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A survival kit for the ANC

It’s crucial that a parasite controls its intake. After all, if the host is sucked dry and consequently expires, so too does the parasite.

It is this self-preserving biological imperative that lies behind the African National Congress’s intention to “name and shame” corrupt civil servants. This, it claims, will reduce the amount of R30-billion that the government estimates is plundered annually from the public purse by its own employees.

But Justice Minister Jeff Radebe’s proposal is not really a serious attempt at tackling the blight of corruption. It’s all just another bit of political legerdemain, concealing more than it reveals.

For President Jacob Zuma’s administration it’s all a matter of easing, not trying to stop, the hijacking of state resources. If it wanted to reduce corruption to the minimal levels, that Transparency International uses as best practice benchmarks — as has been achieved in the Scandinavian nations, Australasia and Canada — it would have to take actions that would be unpalatable, even disastrous, to the ANC as a party.

Firstly, the administration would have to allow law enforcement and the National Prosecuting Agency complete autonomy to investigate and charge miscreants.

Since many of those breaking the law in the body might be high up in the ANC and government, it is critical to the ANC’s survival that criminal procedures are directed at the “right” people and away from the “wrong” people.

A vivid example of this is the fate of expelled youth leader Julius Malema. While he was politically onside, he was effectively immune from scrutiny, despite questions being raised regarding his astonishingly rapid acquisition of wealth; when he became a political threat to the Zuma administration, he soon felt the heat of scrutiny.

Secondly, it would have to forswear some of the very activities that keep it solvent. It could no longer have Chancellor House, the ANC’s commercial arm, participating in multibillion-rand state contracts – it made a billion rand in revenue from its shareholding in Hitachi Power Africa alone, when Hitachi got the Eskom contract to build a power station.

Thirdly, Zuma’s administration would have to abandon the practice of cadre deployment. Deployment was originally meant to ensure state spending on goods and services benefited the previously excluded, thus encouraging black capital formation. Instead it has been degraded to a mechanism that favours certain ANC members, which allows some to control the access to government contracts that line their pockets and those of friends and relatives.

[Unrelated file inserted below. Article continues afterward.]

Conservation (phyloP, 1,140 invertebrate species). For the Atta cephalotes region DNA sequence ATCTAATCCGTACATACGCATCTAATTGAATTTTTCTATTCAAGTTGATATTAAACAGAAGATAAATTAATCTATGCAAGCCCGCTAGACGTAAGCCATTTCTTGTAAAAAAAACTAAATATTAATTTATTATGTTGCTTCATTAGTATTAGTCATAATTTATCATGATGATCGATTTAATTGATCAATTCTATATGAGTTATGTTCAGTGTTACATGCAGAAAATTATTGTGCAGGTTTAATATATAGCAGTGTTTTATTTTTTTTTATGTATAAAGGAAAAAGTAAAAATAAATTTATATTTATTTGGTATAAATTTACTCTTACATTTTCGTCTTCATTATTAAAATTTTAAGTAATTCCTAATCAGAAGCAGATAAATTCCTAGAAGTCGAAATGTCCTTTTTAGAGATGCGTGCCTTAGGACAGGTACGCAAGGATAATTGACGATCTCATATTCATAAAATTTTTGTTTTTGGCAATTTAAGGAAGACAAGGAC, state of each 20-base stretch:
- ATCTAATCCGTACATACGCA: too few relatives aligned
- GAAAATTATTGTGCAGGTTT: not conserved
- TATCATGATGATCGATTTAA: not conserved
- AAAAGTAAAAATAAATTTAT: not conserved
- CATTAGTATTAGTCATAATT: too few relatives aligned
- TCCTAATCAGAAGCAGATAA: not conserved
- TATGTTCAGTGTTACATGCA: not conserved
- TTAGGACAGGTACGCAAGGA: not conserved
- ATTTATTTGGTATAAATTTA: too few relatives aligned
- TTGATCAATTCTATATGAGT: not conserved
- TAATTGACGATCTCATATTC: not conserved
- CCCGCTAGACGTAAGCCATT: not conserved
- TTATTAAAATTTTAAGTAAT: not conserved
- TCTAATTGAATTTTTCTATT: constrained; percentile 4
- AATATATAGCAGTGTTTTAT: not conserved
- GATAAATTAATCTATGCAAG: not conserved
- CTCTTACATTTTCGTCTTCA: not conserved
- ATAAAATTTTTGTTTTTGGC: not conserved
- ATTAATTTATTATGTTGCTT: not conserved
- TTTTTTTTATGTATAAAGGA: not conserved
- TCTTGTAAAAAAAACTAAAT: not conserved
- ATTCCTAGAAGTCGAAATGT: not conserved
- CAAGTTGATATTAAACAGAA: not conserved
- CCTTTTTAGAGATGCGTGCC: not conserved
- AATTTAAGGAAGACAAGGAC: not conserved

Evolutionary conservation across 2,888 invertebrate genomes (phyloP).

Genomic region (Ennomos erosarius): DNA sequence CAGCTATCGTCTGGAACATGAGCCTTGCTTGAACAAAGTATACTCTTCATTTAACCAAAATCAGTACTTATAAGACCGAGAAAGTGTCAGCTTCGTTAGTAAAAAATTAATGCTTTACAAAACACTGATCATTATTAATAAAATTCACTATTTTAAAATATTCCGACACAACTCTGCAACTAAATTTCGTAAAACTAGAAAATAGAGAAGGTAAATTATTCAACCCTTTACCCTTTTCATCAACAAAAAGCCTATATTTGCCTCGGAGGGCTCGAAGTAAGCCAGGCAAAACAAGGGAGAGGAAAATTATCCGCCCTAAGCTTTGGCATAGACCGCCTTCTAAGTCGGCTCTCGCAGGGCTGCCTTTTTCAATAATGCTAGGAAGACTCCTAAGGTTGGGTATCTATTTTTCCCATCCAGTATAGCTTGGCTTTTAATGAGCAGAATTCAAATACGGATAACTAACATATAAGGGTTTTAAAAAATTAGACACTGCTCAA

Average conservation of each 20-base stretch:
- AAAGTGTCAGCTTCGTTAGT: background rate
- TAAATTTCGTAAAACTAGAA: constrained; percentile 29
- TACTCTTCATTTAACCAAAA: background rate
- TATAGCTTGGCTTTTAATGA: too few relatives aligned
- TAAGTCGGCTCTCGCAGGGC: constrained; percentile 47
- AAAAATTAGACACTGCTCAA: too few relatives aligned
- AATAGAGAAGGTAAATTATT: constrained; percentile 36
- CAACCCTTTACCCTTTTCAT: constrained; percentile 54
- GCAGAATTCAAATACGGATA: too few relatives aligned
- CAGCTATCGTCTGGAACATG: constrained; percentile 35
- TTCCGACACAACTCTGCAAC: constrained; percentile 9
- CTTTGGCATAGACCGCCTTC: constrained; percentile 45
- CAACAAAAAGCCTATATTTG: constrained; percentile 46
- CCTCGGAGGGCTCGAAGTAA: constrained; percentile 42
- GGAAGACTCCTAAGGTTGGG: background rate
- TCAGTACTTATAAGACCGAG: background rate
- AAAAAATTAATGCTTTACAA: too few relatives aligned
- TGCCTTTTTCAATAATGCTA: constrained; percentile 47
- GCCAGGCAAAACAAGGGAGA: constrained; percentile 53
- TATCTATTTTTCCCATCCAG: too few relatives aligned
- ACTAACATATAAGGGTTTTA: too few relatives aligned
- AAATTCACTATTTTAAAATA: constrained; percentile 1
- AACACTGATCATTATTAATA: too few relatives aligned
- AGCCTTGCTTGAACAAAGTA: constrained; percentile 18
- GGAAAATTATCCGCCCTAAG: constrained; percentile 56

When the Congress of South African Trade Unions pressed for lifestyle audits of government ministers and senior officials and demanded that they entirely divest their business interests, the ANC acted swiftly to pull its starry-eyed ally back into line.

As Zuma put it, crassly but at least honestly, those who support the ANC will see their businesses “multiply”.

The problem for the ANC is now the sheer scale of corruption, the hordes of cheeky “little people” who assume that the bad behaviour of their social betters gives them licence to belly up to the trough. For there are frighteningly many of them.

The Social Services Agency identified 79 416 public servants who in 2011 stole social grants. Only 15 000 were prosecuted, while as part of the ANC’s steal-now-pay-later initiative, some 30 000 were allowed to pay back the money in installments and “punished” with a disciplinary final warning. This week the public service commission reported that in the past six years the fiscus lost more than R1.7-billion in 6 527 reported cases of public servant misconduct.

These are the “greedy” people that the ANC leadership now – belatedly – wants to make an example of. It has perhaps dawned on the party that if this free-for-all exsanguination of South Africa’s public purse is allowed to continue, there will soon be nothing left to steal.

Radebe’s proposal will change very little, even his “named and shamed” list will be of telephone directory thickness. Because it won’t include the ANC’s top-nobs who have a warrant to steal; its deterrence value will be marginal.

In any case, in the moral-free zone that the ANC presides over there is no shame attached to corruption and theft. Why should there be, if there are no consequences, such as jail time, exclusion from public office or state employment, or expulsion from ANC-designated “feeder” areas?

Any moderately aware South African can, off-the-cuff, name half a dozen public figures implicated in corruption who swan about totally unabashed. Shame? In South Africa? Radebe must be kidding.